Tens of millions of square feet of commercial office buildings were built in Manhattan from the 1950s through early 1970s. Designed in an era when energy resources were cheaper, most were built with single-glazed curtain wall exteriors, a then-modern technology that promised more valuable office space. However, much of the building technology that enabled the development of these curtain-wall structures has been dramatically improved if not eclipsed outright. Many buildings of this era do not meet current code requirements for handicap accessibility, life safety, and wind loading. In addition to being energy inefficient, they are frequently unable to achieve higher office space ratings in the market despite being in prime real estate locations with proximity to transportation hubs. Pressure on New York City’s building stock to achieve higher efficiencies requires particular consideration of the building stock from this era.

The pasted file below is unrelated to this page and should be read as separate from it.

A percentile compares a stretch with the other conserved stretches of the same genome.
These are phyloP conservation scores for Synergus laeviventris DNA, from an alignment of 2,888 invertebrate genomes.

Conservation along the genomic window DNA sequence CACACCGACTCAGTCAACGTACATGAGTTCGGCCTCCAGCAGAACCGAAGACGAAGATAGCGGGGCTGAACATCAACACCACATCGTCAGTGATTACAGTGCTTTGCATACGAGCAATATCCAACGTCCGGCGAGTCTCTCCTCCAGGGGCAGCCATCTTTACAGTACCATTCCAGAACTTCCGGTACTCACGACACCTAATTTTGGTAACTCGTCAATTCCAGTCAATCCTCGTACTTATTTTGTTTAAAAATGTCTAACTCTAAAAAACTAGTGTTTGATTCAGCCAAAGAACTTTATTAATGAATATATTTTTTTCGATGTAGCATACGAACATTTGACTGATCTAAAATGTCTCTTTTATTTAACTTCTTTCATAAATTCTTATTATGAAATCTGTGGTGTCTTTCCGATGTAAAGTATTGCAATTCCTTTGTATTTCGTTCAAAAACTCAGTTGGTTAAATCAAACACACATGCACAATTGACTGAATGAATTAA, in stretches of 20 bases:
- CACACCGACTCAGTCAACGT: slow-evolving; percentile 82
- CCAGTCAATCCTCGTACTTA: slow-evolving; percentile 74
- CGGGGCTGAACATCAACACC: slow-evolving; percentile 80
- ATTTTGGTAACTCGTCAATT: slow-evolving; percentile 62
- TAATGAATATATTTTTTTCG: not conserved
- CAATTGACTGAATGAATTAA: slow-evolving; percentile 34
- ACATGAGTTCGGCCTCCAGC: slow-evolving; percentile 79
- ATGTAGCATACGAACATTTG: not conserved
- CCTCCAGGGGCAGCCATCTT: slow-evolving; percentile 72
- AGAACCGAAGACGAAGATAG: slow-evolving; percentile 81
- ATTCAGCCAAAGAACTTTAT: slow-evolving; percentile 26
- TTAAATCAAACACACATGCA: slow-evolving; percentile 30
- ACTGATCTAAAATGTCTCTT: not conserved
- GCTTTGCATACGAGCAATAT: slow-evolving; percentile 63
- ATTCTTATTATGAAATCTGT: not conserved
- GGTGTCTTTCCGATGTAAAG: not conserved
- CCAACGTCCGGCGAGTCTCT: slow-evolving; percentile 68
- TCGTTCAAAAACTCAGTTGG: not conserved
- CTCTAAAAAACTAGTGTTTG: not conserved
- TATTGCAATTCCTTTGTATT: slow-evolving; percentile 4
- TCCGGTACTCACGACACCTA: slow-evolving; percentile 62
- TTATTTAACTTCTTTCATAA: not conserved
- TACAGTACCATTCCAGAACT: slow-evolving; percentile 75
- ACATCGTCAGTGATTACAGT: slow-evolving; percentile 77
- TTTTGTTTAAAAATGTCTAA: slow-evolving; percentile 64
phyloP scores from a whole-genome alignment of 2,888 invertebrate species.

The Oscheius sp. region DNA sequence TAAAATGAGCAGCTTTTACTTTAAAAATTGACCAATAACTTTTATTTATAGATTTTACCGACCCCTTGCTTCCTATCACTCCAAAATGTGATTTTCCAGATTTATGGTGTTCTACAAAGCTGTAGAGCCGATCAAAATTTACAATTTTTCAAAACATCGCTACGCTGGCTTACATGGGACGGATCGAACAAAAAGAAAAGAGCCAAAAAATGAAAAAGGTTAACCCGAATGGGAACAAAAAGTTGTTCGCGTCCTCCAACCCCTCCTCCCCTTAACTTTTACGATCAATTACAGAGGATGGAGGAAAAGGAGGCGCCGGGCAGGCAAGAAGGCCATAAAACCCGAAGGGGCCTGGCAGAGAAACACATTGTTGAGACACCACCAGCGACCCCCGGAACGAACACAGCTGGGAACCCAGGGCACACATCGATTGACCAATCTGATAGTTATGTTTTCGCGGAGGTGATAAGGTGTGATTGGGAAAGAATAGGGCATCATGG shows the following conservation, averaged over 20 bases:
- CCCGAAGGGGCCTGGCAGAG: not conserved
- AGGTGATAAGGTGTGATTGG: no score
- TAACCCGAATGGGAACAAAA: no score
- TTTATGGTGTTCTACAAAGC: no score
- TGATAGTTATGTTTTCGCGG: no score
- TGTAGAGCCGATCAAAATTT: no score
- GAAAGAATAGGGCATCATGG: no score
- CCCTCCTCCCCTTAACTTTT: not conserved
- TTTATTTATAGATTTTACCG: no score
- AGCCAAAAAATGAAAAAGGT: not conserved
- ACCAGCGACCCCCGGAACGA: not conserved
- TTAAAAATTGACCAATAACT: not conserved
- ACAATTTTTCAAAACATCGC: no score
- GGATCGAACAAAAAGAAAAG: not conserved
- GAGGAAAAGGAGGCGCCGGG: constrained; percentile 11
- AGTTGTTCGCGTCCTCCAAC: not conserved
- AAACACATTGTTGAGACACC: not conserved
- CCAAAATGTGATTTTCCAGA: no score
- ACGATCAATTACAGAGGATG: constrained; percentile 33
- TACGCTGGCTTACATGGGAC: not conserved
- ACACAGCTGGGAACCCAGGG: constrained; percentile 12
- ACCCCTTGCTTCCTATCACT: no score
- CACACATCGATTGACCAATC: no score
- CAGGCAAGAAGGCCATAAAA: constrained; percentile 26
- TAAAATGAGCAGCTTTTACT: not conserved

The Midcentury (un)Modern study examines lifecycle energy and water tradeoffs in three scenarios applied to a case study building: properly maintaining these buildings; retrofitting these buildings to modern standards; and full replacement at higher floor area ratio (FAR). The results show that all three scenarios improve efficiency. Careful maintenance likely provides cost-effective but not significant performance improvements to the case study building, 675 Third Avenue. Deep retrofits, while theoretically resulting in dramatic improvements in energy performance, were unlikely to be financially viable. Full replacement with upzoning could result in a high-performance building would have nearly doubled occupancy and improved spatial quality, health, and safety while reducing overall energy use.